“Philosophy in particular should be set in relation to St Paul as a phenomenon of education and society. In what way did philosophical ideas generally circulate amongst cultivated people? The formal tradition of the great classical schools is not the answer to this question. (footnote here reads: “Nor was there any systematic relation between their ideas and those of Paul.”)” [HI:SDCFC, 91]




Paul might have known the metaphysical/physical views of these systems—he most likely knew the moral and rhetorical teaching/methods of them—but if he did, he doesn’t give us any evidence to confirm that (from our discussion of all the data above). His lack of usage of MP (or Stoic, or Epicurean, or Cynic—for that matter) vocabulary/concepts is therefore even more telling against the Paul=MP thesis, if he is understood to known the moral and/or rhetorical teachings of those schools. And current scholarship tends to accept that Paul was familiar with these schools:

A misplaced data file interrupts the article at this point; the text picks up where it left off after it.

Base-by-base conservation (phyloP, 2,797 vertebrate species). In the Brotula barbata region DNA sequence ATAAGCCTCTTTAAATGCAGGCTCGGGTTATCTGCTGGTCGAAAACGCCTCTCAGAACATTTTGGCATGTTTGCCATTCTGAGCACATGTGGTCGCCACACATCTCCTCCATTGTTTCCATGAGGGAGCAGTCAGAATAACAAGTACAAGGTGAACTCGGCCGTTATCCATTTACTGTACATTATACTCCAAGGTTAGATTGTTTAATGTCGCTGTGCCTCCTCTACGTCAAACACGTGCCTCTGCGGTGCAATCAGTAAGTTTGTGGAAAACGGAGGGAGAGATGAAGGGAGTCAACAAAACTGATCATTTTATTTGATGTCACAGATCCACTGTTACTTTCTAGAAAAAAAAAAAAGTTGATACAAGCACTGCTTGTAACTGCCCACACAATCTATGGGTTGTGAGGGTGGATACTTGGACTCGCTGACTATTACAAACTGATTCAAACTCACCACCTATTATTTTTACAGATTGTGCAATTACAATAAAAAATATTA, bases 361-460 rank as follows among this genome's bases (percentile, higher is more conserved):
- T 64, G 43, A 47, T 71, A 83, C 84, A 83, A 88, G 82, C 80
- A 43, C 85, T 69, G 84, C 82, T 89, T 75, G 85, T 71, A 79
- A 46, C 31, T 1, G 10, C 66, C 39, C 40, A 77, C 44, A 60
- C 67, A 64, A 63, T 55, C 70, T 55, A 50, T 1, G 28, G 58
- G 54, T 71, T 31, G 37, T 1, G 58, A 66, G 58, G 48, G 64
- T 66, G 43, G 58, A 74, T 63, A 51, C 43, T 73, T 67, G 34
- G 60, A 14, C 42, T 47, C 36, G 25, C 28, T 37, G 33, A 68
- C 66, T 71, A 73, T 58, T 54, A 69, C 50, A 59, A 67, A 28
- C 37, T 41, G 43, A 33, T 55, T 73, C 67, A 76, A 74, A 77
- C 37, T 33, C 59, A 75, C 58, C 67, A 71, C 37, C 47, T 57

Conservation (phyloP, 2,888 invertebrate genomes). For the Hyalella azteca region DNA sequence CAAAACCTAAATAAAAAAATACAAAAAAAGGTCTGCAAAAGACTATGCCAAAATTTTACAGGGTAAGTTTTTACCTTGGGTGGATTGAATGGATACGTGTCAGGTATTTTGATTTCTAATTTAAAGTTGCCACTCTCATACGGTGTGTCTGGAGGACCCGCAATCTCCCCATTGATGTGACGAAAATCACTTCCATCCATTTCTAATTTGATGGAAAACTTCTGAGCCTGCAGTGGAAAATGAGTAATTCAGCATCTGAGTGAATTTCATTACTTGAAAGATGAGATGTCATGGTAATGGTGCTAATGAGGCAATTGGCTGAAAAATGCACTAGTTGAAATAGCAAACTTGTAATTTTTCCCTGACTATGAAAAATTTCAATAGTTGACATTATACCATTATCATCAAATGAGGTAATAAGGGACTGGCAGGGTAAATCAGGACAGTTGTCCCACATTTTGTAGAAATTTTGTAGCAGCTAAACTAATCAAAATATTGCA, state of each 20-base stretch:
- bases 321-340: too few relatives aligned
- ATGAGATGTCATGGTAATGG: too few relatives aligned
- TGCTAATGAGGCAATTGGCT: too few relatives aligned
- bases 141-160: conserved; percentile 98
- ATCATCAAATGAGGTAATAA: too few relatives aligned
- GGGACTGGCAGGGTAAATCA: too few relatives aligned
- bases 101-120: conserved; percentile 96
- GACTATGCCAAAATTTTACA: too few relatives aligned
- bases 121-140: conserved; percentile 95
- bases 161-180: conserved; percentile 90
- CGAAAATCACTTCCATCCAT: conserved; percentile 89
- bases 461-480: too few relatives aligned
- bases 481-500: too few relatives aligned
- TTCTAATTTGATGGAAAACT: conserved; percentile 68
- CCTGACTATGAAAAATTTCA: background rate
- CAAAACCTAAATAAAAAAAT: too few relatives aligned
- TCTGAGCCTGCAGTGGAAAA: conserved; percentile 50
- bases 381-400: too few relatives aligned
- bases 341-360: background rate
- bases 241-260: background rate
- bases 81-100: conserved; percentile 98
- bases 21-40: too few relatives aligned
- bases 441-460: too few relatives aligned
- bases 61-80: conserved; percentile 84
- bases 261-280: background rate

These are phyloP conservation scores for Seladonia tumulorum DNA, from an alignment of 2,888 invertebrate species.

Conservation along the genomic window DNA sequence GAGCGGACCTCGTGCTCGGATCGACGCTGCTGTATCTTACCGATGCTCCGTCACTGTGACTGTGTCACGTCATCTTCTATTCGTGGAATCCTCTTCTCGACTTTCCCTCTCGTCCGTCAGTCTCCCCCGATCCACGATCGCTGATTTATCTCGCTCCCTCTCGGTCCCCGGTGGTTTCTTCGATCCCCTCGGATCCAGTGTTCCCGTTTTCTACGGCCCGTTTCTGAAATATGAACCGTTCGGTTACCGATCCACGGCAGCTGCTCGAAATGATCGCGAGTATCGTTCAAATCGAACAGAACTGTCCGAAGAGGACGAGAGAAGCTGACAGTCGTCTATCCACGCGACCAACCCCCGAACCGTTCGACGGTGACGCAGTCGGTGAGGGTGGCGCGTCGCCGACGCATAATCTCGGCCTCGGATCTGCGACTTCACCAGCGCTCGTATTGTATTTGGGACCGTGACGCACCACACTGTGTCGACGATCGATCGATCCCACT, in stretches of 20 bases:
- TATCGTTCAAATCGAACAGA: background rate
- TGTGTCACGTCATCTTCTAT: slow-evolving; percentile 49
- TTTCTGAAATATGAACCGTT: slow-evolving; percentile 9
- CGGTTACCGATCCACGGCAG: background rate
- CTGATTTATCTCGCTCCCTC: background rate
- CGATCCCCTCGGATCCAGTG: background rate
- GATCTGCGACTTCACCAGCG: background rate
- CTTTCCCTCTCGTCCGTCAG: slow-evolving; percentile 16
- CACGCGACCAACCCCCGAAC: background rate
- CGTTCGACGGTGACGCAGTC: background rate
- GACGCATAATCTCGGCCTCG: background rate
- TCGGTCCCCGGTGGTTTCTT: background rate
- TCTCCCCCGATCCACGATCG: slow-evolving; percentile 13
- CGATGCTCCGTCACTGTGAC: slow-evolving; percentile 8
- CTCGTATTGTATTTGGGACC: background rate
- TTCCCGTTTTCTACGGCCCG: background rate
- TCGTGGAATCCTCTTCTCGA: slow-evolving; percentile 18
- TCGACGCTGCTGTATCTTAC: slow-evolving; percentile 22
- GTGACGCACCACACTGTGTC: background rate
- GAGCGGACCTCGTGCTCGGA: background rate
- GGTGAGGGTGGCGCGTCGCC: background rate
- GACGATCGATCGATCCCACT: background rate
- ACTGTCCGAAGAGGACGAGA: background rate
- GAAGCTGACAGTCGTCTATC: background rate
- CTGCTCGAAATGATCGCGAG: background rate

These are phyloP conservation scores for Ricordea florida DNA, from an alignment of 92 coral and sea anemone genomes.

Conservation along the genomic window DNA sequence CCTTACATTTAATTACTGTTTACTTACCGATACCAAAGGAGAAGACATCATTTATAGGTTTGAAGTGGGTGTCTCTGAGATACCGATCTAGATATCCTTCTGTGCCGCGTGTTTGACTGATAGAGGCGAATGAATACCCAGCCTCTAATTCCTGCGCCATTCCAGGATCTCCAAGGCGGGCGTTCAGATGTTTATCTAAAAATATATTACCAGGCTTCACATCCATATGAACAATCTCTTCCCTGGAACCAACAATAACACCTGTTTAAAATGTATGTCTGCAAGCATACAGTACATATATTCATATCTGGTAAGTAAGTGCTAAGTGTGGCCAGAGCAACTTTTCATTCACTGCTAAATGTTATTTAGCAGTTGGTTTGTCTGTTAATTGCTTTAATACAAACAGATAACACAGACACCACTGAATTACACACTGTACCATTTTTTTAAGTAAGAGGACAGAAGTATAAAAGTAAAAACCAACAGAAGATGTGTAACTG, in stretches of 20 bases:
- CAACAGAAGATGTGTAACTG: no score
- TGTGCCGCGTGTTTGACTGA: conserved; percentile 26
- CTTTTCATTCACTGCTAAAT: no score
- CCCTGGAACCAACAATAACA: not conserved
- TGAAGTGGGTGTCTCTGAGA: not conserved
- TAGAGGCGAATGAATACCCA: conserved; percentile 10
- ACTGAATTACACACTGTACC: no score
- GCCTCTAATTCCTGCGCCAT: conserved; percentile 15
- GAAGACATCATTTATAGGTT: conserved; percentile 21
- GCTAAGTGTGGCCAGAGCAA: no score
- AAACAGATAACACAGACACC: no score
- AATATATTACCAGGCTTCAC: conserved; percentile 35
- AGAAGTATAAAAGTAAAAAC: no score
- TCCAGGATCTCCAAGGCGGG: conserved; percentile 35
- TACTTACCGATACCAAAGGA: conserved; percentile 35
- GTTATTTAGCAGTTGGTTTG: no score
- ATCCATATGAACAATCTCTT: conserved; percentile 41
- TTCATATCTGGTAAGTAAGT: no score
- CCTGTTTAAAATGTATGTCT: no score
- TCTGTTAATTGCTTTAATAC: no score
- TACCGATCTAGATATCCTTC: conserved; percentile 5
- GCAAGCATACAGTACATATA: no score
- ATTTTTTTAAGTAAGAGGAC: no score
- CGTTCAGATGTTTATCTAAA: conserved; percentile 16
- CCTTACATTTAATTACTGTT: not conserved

“The Paul that emerges from these essays is one who was thoroughly familiar with the (moral) traditions used by his philosophic contemporaries. As his use of them to conduct his argument or to describe his own self-understanding as a Christian apostle shows, he knew these traditions first-hand and not through the mediation of other Jews who before him had to come to terms with the Greek experience. Paul's followers and interpreters took his familiarity with moral philosophy for granted and therefore did not think it incongruous to represent him as Paulus hellenisticus. Paul himself used the philosophic traditions with at least as much originality as his contemporaries did. A major difference between them is that Paul is neither as schoolbookish nor self-conscious in using the traditions as they were. His letters, after all, are not tractates on psychagogic practice but are themselves examples of that practice. In his letters Paul does not discuss those traditions overtly. He does not engage in disputes about the proper practice, as the philosophers did; indeed, he does not even focus on the traditions in an attempt to discover what was to be appropriated or rejected. Paul has another agenda, and if the question of influence is to be addressed, it is to be done in more subtle and nuanced ways than has often been the case. … The traditions Paul uses were given a hard edge by the Cynics through their very, often dramatic, presence as well as their sharp formulation of issues. The Cynics figure prominently in these studies, partly because they had been slighted in earlier discussions and the balance had to be redressed, and partly because they had been lumped uncritically with the Stoics. But they are also treated at great length because Paul's practice and teaching are seen in sharper profile against a background to which they belong. Paul, however, was no Cynic. He addressed some of the issues they raised, and he used their language, but he shrank, for example, from the Cynics' preoccupation with the individual, either themselves or others. Paul, on the other hand, was a founder of communities, of which the Cynics had none.” [NT:PAPP,8]